One of the assessment forms I always have my clients fill out in the beginning is a questionnaire to assess their level of Adverse Childhood Experiences. These questions will give me an insight into difficult, perhaps even traumatic events, they have experienced. Of course, the questionnaire does not cover everything and I think there are a lot of other questions that could be included, such as did you ever experience racism or discrimination as a child, did a household member including yourself end up in the foster care system, did you experience bullying outside of the home on a regular basis, etc. ? But it’s at least a good start for trying to understand how much trauma someone has gone through as a child and how much stress has built up into their system since then.
Childhood trauma sets the stage for how we interact with the world, our beliefs about ourselves and others, and what is possible. The effects of trauma are not always visibly evident, they are invisible wounds that we carry around. Trauma does not come out until we are challenged or challenge ourselves in some way.
Success can be very triggering. One of the effects of trauma is anxiety. Anxiety tells us to avoid certain situations and play it safe. It’s a protective mechanism to help us avoid further damage. The problem with that is that anxiety keeps us from doing the things that will actually help us feel better in the long run, and reduce our sensitivity to threat.
Progress means change, and change can feel very scary to our autonomic nervous system. Many traumas are a result of some kind of transition – parents leaving a child, a robber entering a home, losing a beloved friend or family figure, being sent away, etc. It’s no wonder that even little transitions can seem huge in our minds and our bodies, even if we logically know that a transition now is normal and safe – like a change in furniture, change in plans, or a new person in our life. “Neurons that fire together, wire together” is a popular saying among somatic-based therapists. Transition, even positive ones, can feel dangerous to our minds because it has become linked with trauma.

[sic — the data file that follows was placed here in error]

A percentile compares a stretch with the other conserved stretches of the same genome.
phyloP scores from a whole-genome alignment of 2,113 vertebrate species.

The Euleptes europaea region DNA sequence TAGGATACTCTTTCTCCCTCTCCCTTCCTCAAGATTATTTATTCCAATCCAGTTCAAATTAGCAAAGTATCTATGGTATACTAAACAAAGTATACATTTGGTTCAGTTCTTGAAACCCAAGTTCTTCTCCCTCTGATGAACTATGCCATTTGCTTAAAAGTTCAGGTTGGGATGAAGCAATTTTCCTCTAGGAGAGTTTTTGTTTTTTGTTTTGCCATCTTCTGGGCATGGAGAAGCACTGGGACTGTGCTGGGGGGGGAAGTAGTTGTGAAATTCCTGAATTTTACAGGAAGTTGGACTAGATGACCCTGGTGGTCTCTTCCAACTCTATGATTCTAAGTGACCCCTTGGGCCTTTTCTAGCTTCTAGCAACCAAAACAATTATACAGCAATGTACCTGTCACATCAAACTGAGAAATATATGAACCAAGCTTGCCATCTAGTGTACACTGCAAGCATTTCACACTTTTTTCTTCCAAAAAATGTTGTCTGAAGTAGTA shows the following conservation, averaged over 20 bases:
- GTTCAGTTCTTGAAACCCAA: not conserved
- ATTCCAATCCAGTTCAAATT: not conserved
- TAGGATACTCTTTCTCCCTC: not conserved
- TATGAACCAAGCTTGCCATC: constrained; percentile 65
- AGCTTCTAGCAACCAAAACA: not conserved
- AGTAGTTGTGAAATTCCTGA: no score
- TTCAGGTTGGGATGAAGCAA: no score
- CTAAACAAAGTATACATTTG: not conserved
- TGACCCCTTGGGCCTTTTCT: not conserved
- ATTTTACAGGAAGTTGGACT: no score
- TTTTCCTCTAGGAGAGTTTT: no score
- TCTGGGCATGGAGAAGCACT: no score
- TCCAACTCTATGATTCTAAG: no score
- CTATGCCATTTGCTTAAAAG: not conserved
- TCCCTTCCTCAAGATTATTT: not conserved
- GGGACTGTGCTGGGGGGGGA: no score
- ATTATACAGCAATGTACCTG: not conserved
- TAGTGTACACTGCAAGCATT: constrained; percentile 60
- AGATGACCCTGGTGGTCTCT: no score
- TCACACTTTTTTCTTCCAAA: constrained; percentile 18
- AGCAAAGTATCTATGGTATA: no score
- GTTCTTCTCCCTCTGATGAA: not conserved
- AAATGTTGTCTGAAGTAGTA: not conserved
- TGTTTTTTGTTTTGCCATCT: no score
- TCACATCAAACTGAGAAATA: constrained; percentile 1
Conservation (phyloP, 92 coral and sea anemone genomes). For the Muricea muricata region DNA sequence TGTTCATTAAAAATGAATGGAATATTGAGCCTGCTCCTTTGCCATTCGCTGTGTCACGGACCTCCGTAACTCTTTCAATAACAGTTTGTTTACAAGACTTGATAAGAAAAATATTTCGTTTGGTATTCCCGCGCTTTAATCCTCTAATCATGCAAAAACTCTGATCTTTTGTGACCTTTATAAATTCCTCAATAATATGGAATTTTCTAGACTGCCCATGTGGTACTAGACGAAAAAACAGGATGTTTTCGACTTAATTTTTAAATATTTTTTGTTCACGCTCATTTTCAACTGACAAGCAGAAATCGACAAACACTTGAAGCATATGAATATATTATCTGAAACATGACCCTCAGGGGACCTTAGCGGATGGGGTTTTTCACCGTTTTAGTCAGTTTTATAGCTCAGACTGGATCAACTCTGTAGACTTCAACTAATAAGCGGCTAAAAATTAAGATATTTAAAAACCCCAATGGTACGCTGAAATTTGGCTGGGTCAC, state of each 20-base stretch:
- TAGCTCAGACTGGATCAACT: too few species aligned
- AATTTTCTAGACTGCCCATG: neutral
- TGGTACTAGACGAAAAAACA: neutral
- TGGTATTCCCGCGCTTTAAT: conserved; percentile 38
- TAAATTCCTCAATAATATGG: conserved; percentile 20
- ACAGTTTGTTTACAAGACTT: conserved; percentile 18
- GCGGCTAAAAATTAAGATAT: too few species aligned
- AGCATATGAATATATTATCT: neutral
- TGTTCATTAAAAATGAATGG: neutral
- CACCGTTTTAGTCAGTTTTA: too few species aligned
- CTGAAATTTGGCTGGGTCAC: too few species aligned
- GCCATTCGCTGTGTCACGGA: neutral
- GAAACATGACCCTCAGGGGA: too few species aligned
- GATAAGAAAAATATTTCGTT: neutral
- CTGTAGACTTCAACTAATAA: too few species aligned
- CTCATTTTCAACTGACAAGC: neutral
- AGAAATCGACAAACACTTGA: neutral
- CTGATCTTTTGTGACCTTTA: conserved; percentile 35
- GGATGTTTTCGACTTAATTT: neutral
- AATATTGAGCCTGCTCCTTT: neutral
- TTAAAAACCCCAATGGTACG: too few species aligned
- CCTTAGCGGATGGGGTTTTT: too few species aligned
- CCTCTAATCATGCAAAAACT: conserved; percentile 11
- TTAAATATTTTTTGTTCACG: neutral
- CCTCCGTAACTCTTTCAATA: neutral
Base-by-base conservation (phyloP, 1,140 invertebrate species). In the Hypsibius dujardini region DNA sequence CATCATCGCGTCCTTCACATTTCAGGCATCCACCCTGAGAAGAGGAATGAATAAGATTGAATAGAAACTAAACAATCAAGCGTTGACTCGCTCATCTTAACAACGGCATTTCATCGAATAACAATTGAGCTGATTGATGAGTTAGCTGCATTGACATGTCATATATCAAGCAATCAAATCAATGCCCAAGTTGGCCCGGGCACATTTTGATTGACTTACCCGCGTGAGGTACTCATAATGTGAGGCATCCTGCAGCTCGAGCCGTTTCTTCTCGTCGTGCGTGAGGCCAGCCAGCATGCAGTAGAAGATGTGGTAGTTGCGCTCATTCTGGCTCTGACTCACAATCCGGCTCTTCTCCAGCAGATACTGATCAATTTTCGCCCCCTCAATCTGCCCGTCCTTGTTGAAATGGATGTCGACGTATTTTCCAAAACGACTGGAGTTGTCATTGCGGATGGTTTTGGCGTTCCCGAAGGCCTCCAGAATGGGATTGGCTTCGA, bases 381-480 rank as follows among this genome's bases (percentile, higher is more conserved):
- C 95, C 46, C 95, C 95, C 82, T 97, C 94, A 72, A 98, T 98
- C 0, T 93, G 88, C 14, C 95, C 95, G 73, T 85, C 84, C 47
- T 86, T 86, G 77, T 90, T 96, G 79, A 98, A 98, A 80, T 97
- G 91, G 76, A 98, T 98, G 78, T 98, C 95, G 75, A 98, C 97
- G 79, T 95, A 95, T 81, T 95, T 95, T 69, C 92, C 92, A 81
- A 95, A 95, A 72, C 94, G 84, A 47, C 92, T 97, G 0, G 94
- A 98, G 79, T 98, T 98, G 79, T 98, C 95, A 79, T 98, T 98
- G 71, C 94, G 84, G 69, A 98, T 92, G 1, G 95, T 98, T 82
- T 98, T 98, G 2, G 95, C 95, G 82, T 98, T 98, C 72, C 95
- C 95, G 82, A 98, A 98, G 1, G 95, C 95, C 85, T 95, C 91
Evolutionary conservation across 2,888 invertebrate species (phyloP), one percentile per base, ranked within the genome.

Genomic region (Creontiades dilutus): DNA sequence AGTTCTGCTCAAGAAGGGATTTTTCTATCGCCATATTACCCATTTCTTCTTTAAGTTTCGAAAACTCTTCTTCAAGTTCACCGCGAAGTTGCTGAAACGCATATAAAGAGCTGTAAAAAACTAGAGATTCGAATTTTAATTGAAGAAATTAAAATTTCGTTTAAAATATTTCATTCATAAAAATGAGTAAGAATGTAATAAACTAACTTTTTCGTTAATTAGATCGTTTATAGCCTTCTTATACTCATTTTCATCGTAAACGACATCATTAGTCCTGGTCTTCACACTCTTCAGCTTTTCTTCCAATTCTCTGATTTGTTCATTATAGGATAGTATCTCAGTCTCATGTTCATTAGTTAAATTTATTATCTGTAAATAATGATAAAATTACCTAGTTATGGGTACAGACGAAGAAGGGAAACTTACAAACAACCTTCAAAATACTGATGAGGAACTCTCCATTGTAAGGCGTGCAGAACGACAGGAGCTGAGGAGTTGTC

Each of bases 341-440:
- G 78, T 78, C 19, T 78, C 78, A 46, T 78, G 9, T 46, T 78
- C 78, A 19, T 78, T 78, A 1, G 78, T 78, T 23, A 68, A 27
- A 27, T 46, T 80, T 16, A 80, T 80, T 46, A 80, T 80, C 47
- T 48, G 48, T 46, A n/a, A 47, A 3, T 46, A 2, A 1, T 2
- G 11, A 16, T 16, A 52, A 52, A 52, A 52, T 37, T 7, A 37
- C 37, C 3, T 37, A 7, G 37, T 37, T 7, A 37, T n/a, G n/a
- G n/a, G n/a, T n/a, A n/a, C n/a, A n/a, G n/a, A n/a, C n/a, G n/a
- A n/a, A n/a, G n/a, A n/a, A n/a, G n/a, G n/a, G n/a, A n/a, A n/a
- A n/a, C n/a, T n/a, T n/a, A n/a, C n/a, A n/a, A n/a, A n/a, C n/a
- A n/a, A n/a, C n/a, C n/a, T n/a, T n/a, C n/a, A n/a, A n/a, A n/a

So if you start to work on a goal, and you suddenly encounter that dreaded brick wall, take some time to assess the situation. Here are some questions to ask yourself:
- Does this situation remind you of a situation you may have faced in the past?
- Is there some immediate change or transition that may have affected your ability to see progress or feel safe?
- Have there been any other stressors lately that may have compounded your ability to reach your goals and feel good about yourself?
- Does your reaction to a challenge, or even positive signs of progress, seem out of proportion, or uncharacteristic of your normal way of reacting?
If you answered yes to any of these questions, you may be seeing the effects of hidden trauma. It is good to acknowledge what is really going on in order to be able to move past it. Even though symptoms of trauma can seem permanent, they don’t have to be. As we identify the problem and connect with others who understand, we are able to come up with our own solutions. In doing so, we strengthen our ability to feel safe, to pass through any challenges that come our way, and feel more connected to others and ourselves. And success seems a lot more possible after all.